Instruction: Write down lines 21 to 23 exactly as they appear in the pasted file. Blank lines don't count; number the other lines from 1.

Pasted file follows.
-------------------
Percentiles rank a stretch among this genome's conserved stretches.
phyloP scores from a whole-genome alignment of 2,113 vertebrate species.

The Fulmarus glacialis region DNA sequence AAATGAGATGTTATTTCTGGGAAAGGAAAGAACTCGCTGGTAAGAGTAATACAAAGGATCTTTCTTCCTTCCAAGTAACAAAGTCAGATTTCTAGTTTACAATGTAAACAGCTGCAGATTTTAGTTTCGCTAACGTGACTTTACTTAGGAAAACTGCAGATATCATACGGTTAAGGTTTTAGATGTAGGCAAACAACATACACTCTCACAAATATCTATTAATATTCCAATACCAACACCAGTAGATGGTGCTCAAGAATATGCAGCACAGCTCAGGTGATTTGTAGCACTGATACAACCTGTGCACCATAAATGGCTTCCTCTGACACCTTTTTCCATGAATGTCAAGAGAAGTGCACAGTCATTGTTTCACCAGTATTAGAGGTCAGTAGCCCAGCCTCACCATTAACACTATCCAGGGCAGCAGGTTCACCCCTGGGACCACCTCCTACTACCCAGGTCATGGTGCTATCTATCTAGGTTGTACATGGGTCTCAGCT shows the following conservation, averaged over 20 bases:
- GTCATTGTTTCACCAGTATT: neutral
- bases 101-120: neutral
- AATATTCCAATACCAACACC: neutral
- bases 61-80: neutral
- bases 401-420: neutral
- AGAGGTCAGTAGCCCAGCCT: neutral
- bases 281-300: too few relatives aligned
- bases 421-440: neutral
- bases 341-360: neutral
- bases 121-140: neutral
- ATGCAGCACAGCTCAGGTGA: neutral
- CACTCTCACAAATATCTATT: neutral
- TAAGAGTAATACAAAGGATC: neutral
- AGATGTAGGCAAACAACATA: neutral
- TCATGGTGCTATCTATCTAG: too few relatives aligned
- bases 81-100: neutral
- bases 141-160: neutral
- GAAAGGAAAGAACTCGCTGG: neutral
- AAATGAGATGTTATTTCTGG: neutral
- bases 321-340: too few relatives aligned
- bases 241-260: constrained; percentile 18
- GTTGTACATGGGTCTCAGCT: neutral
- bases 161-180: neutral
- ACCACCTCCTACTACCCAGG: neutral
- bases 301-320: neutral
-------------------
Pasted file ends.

- GAAAGGAAAGAACTCGCTGG: neutral
- AAATGAGATGTTATTTCTGG: neutral
- bases 321-340: too few relatives aligned